The Comic: Avengers Undercover #1 published by Marvel Comics
The Glenrothes Distillery is located in the Speyside region in Rothes, Scotland. It was built in 1878 by James Stuart who had partnered with bankers John Cruickshank, William Grant and Robert Dick. Not long after, Stuart left the distillery due to financial problems, but the rest of them carried on and opened the distillery on December 28th, 1879. Word of the whiskey’s quality soon spread throughout the whiskey industry and became highly sought after by Master Blenders. Due to it’s rich flavor, it was a perfect choice to use in blended scotches. It can be found in Cutty Sark and The Famous Grouse among other blended scotches.
In 1897 they began to expand from two stills to four stills when a massive fire broke out. Some say it was due to over-proof whiskey which is extremely flammable, but no one knows for sure. They seized this as an opportunity to rebuild and expand to the desired four stills. After the rebuild, their capacity grew from 80,000 gallons a year to 300,000 gallons a year. Tragedy struck in 1903 when the distillery suffered a massive explosion. This was the start of a series of events that would see the production of whiskey eventually stop altogether. World War I, US Prohibition and another fire which destroyed over 200,000 gallons of maturing whiskey were all major blows for the distillery. Eventually they bounced back and opened again in the autumn after Prohibition. In 1989, Barry Bros & Rudd Ltd. bought the distillery and still own it to this day.
The Glenrothes Distillery was the first in the Scotch whiskey industry to use a new method of marketing their expressions. Instead of the normal aged scotch, they use a method similar to wine and offer “vintage” scotches. For example, they offer a Vintage 1998 and the most recent expression, the Vintage 2001. Only a very small group of their vintage scotches have been released. Most of the vintages they have released are no longer available.
The expression that I tried was the Select Reserve Speyside Single Malt Scotch also referred to as the house style. To create this expression, they use a combination of different aged casks. They use Spanish oak Sherry casks and American oak casks. The color is a pale golden yellow. It has a fruity nose with hints of grapes, vanilla and a touch of oak. The palate is sweet with citrus and vanilla. It has a medium finish with a touch of smoke at the end.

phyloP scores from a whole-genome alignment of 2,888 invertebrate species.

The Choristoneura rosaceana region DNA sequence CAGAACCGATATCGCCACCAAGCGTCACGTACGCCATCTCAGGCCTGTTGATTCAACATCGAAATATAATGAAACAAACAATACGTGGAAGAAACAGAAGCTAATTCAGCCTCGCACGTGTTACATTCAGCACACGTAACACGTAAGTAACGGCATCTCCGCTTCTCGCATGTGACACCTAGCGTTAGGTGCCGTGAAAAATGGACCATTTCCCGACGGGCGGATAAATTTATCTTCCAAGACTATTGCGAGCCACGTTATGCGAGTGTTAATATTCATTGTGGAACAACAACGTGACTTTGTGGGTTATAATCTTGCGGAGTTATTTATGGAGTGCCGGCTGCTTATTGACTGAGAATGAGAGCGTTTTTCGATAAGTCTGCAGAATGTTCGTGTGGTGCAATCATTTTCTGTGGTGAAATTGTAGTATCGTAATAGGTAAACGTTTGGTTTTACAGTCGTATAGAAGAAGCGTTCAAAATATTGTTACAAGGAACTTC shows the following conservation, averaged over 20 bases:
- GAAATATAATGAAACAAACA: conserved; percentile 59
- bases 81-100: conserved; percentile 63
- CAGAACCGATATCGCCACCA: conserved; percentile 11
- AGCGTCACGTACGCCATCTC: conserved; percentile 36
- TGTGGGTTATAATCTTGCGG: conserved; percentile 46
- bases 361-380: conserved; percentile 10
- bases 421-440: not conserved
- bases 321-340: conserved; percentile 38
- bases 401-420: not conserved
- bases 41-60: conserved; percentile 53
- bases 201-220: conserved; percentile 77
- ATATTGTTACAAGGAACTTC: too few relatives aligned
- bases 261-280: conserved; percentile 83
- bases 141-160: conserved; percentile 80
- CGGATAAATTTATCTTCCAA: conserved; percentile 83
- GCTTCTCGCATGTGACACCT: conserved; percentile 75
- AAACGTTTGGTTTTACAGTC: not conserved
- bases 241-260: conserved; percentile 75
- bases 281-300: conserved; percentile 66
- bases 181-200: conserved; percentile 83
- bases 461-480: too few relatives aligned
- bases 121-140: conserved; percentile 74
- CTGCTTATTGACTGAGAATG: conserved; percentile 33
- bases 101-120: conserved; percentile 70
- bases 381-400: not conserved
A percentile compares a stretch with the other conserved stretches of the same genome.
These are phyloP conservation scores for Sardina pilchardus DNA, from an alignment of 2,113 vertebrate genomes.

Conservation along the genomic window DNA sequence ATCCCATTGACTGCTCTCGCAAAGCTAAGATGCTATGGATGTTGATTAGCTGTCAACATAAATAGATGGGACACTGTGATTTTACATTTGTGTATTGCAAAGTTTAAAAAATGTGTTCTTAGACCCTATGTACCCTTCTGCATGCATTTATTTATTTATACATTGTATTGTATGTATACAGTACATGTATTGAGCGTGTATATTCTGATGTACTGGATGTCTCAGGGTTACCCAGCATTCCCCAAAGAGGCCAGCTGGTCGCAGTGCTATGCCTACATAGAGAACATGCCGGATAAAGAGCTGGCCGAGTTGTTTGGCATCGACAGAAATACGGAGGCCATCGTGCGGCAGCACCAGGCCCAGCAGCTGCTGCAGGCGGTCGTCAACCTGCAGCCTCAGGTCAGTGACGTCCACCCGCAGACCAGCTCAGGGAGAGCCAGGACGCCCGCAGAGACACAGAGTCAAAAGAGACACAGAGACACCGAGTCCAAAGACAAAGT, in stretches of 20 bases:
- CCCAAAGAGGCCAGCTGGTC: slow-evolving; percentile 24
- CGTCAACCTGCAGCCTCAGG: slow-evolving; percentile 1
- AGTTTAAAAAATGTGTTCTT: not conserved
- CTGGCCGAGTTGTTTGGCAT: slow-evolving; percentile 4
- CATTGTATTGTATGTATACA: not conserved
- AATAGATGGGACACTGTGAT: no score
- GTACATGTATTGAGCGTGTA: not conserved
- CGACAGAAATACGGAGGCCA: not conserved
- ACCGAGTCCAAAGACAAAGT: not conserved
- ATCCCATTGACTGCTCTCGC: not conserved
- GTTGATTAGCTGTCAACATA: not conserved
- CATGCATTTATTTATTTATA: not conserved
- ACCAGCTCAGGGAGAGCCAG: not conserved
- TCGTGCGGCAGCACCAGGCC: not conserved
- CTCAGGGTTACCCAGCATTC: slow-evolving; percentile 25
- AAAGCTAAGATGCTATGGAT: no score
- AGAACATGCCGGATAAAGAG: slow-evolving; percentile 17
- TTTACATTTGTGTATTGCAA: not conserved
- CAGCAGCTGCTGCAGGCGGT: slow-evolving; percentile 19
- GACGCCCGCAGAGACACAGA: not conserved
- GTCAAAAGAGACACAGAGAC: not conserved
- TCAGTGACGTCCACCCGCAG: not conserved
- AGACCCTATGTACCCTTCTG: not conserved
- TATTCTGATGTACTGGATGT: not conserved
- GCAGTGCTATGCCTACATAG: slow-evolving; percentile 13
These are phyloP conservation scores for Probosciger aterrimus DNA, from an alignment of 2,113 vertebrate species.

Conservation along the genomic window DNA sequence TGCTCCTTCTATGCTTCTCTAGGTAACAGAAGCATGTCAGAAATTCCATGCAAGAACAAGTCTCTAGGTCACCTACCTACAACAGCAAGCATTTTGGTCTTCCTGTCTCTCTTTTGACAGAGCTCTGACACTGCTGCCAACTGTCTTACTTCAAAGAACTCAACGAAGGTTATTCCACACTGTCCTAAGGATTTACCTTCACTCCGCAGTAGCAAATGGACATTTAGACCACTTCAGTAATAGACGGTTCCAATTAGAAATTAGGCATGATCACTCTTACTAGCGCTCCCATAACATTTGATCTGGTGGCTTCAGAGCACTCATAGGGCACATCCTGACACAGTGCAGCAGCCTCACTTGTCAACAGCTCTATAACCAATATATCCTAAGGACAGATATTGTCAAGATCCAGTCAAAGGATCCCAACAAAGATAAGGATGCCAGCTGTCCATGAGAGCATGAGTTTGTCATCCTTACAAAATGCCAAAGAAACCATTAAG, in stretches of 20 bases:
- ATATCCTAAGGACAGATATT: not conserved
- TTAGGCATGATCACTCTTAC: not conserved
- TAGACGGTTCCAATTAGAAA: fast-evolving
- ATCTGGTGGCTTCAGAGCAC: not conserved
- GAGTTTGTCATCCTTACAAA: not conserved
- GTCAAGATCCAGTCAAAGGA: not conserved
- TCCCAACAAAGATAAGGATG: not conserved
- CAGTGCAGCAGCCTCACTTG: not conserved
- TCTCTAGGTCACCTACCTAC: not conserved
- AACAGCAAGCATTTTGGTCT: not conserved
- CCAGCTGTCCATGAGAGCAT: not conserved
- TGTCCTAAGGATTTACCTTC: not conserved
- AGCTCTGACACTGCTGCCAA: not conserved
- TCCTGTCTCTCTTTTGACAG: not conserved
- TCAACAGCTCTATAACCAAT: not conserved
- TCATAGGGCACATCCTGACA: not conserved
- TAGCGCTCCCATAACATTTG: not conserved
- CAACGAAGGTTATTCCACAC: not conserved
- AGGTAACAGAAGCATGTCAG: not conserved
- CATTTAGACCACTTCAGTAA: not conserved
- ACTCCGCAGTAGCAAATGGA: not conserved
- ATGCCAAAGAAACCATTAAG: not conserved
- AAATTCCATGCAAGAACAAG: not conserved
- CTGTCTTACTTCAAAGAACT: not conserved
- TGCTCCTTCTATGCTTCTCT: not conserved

I had never tried this before so I thought I’d give it a shot. I must say, I am not a very big fan. It’s a bit too sweet and too mellow for me. I like my whiskey to have a big bite and this definitely did not. A bottle costs about $40-$50. If you like sweeter, easy to drink scotches this one is for you.
Avengers Arena was a book that I always heard people talking about, but never picked up. It wasn’t for lack of interest. It was a matter of already having so many monthly titles to read and the neverending attempt at thinning out my pull list. With the series relaunching under the title Avengers Undercover by the same creative team of writer Dennis Hopeless and Kev Walker, I decided to pick it up and see what all the fuss was about.
The issue opens with a group of teenagers discussing the events that were carried out by Arcade on Murderworld. They talk about their favorite and least favorite characters while Hazmat, a survivor of the events, listens in. She overhears one of them state her as being their least favorite. She does not take this very well and decides to confront them. The rest of the issue catches us up with the other survivors and how they are coping with everything that has happened. It shows how the characters are struggling with PTSD which is something we never see in a superhero story. The world surrounding the survivors treat their experiences as entertainment and see them as characters. They do not seem to understand how horrific and traumatizing it all was. At the end of the book, we see the survivors come together to track down Cullen Bloodstone who has set out on a mission of vengeance against Arcade.
Kev Walker does an amazing job of expressing each characters emotions. You can truly feel how they have been affected and their struggle to return to a normal life. His panel layouts and the flow of the art work perfectly. This book has a wonderful, unique look and one that I can’t wait to see more of.
I was a little worried that I’d be lost going into this, but Hopeless does a great job of catching up new readers on the very first page. I was completely enthralled with this book. I felt horrible for each and every character without even seeing what had happened to them. I love seeing something as serious as PTSD being dealt with in a superhero story. I absolutely loved this book and cannot wait to read more.
Thanks for reading,
Chris Kelley is Matt Baum’s cousin. We try not to hold that against him.